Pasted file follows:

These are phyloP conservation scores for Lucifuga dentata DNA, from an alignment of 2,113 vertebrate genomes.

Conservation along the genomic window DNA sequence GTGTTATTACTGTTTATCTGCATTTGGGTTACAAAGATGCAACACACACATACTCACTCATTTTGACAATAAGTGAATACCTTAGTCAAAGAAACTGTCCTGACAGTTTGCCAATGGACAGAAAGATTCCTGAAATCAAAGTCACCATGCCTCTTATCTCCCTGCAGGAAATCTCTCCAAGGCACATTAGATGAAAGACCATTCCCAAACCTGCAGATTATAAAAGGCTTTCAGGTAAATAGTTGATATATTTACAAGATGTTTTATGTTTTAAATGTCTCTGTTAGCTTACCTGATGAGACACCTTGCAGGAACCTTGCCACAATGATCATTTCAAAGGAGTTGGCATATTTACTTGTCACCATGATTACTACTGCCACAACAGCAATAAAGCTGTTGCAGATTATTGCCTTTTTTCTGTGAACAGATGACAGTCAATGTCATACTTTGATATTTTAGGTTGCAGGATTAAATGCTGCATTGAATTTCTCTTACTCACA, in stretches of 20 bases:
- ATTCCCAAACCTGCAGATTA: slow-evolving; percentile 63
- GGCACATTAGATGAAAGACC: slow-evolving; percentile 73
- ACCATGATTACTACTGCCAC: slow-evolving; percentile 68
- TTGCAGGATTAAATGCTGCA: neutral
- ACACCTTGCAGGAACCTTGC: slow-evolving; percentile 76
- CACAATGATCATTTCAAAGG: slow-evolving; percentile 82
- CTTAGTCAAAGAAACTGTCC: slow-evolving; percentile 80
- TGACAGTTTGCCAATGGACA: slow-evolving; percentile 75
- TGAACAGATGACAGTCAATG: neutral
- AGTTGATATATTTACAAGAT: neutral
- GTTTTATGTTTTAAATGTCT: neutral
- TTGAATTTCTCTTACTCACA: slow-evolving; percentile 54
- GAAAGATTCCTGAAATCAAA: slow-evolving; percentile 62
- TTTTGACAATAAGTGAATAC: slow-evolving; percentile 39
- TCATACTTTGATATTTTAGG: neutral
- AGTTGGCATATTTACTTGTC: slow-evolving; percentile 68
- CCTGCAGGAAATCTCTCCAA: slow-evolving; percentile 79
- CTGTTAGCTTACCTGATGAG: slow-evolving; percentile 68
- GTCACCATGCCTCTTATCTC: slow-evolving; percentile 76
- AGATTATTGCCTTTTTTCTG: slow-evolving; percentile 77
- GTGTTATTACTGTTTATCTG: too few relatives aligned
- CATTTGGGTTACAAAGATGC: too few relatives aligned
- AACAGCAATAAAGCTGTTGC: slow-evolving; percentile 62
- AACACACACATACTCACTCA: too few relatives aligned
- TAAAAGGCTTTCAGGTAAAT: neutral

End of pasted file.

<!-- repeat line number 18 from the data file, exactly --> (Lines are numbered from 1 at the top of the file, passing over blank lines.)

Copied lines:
- AGTTGGCATATTTACTTGTC: slow-evolving; percentile 68